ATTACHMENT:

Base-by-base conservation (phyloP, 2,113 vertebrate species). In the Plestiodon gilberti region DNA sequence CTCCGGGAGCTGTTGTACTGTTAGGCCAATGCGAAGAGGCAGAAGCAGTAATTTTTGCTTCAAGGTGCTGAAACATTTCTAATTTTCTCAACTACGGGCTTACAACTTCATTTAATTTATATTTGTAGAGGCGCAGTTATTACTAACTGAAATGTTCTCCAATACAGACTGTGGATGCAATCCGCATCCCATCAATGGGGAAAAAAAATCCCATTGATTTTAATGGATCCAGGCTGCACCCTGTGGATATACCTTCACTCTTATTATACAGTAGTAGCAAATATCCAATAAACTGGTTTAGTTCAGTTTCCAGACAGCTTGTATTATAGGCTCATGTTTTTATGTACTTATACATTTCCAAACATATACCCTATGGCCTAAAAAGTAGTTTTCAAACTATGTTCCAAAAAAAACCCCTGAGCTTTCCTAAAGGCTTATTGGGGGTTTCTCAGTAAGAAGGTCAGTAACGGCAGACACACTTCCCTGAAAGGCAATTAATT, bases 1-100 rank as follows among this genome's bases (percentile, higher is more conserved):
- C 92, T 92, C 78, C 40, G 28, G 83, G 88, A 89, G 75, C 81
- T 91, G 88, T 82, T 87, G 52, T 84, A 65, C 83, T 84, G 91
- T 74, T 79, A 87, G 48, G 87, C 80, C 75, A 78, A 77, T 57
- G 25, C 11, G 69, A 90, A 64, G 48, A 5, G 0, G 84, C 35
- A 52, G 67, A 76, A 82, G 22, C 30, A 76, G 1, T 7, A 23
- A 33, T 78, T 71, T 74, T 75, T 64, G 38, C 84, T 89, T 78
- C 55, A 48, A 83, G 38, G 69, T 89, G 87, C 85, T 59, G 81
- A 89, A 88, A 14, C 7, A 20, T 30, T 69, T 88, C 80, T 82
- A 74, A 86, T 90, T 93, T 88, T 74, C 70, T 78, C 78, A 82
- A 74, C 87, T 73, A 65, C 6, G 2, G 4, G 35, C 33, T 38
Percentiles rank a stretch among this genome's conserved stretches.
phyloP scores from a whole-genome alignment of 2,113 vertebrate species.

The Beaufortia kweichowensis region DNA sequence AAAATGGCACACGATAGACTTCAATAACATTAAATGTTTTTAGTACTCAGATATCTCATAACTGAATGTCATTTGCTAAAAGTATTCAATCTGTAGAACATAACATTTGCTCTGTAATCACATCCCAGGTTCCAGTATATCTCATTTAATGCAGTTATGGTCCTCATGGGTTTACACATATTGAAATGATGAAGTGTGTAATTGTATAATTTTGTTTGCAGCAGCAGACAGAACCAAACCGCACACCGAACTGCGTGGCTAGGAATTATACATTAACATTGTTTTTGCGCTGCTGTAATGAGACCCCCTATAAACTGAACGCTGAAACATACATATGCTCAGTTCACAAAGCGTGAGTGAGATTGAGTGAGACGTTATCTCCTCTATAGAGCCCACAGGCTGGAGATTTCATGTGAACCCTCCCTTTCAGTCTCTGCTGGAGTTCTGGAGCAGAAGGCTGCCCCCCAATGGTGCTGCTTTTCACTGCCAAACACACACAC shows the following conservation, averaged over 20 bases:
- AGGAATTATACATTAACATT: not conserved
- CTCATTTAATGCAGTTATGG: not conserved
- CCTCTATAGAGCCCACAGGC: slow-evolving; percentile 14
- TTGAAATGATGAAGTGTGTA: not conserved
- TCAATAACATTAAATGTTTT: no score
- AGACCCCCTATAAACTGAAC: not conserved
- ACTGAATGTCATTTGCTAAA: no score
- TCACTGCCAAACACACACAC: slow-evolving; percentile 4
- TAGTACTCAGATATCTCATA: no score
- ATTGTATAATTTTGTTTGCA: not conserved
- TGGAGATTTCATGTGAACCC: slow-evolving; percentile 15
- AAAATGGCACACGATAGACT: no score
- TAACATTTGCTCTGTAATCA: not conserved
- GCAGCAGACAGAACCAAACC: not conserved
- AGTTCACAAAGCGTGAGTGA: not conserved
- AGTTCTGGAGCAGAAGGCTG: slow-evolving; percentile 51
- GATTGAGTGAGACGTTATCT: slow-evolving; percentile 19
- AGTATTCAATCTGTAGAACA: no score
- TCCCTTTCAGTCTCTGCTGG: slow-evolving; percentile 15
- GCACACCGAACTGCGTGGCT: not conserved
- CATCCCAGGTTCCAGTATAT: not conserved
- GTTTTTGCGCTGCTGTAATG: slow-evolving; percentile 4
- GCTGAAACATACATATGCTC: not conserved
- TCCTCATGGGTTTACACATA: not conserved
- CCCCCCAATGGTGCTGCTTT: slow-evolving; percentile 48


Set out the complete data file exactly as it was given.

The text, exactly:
Base-by-base conservation (phyloP, 2,113 vertebrate species). In the Plestiodon gilberti region DNA sequence CTCCGGGAGCTGTTGTACTGTTAGGCCAATGCGAAGAGGCAGAAGCAGTAATTTTTGCTTCAAGGTGCTGAAACATTTCTAATTTTCTCAACTACGGGCTTACAACTTCATTTAATTTATATTTGTAGAGGCGCAGTTATTACTAACTGAAATGTTCTCCAATACAGACTGTGGATGCAATCCGCATCCCATCAATGGGGAAAAAAAATCCCATTGATTTTAATGGATCCAGGCTGCACCCTGTGGATATACCTTCACTCTTATTATACAGTAGTAGCAAATATCCAATAAACTGGTTTAGTTCAGTTTCCAGACAGCTTGTATTATAGGCTCATGTTTTTATGTACTTATACATTTCCAAACATATACCCTATGGCCTAAAAAGTAGTTTTCAAACTATGTTCCAAAAAAAACCCCTGAGCTTTCCTAAAGGCTTATTGGGGGTTTCTCAGTAAGAAGGTCAGTAACGGCAGACACACTTCCCTGAAAGGCAATTAATT, bases 1-100 rank as follows among this genome's bases (percentile, higher is more conserved):
- C 92, T 92, C 78, C 40, G 28, G 83, G 88, A 89, G 75, C 81
- T 91, G 88, T 82, T 87, G 52, T 84, A 65, C 83, T 84, G 91
- T 74, T 79, A 87, G 48, G 87, C 80, C 75, A 78, A 77, T 57
- G 25, C 11, G 69, A 90, A 64, G 48, A 5, G 0, G 84, C 35
- A 52, G 67, A 76, A 82, G 22, C 30, A 76, G 1, T 7, A 23
- A 33, T 78, T 71, T 74, T 75, T 64, G 38, C 84, T 89, T 78
- C 55, A 48, A 83, G 38, G 69, T 89, G 87, C 85, T 59, G 81
- A 89, A 88, A 14, C 7, A 20, T 30, T 69, T 88, C 80, T 82
- A 74, A 86, T 90, T 93, T 88, T 74, C 70, T 78, C 78, A 82
- A 74, C 87, T 73, A 65, C 6, G 2, G 4, G 35, C 33, T 38
Percentiles rank a stretch among this genome's conserved stretches.
phyloP scores from a whole-genome alignment of 2,113 vertebrate species.

The Beaufortia kweichowensis region DNA sequence AAAATGGCACACGATAGACTTCAATAACATTAAATGTTTTTAGTACTCAGATATCTCATAACTGAATGTCATTTGCTAAAAGTATTCAATCTGTAGAACATAACATTTGCTCTGTAATCACATCCCAGGTTCCAGTATATCTCATTTAATGCAGTTATGGTCCTCATGGGTTTACACATATTGAAATGATGAAGTGTGTAATTGTATAATTTTGTTTGCAGCAGCAGACAGAACCAAACCGCACACCGAACTGCGTGGCTAGGAATTATACATTAACATTGTTTTTGCGCTGCTGTAATGAGACCCCCTATAAACTGAACGCTGAAACATACATATGCTCAGTTCACAAAGCGTGAGTGAGATTGAGTGAGACGTTATCTCCTCTATAGAGCCCACAGGCTGGAGATTTCATGTGAACCCTCCCTTTCAGTCTCTGCTGGAGTTCTGGAGCAGAAGGCTGCCCCCCAATGGTGCTGCTTTTCACTGCCAAACACACACAC shows the following conservation, averaged over 20 bases:
- AGGAATTATACATTAACATT: not conserved
- CTCATTTAATGCAGTTATGG: not conserved
- CCTCTATAGAGCCCACAGGC: slow-evolving; percentile 14
- TTGAAATGATGAAGTGTGTA: not conserved
- TCAATAACATTAAATGTTTT: no score
- AGACCCCCTATAAACTGAAC: not conserved
- ACTGAATGTCATTTGCTAAA: no score
- TCACTGCCAAACACACACAC: slow-evolving; percentile 4
- TAGTACTCAGATATCTCATA: no score
- ATTGTATAATTTTGTTTGCA: not conserved
- TGGAGATTTCATGTGAACCC: slow-evolving; percentile 15
- AAAATGGCACACGATAGACT: no score
- TAACATTTGCTCTGTAATCA: not conserved
- GCAGCAGACAGAACCAAACC: not conserved
- AGTTCACAAAGCGTGAGTGA: not conserved
- AGTTCTGGAGCAGAAGGCTG: slow-evolving; percentile 51
- GATTGAGTGAGACGTTATCT: slow-evolving; percentile 19
- AGTATTCAATCTGTAGAACA: no score
- TCCCTTTCAGTCTCTGCTGG: slow-evolving; percentile 15
- GCACACCGAACTGCGTGGCT: not conserved
- CATCCCAGGTTCCAGTATAT: not conserved
- GTTTTTGCGCTGCTGTAATG: slow-evolving; percentile 4
- GCTGAAACATACATATGCTC: not conserved
- TCCTCATGGGTTTACACATA: not conserved
- CCCCCCAATGGTGCTGCTTT: slow-evolving; percentile 48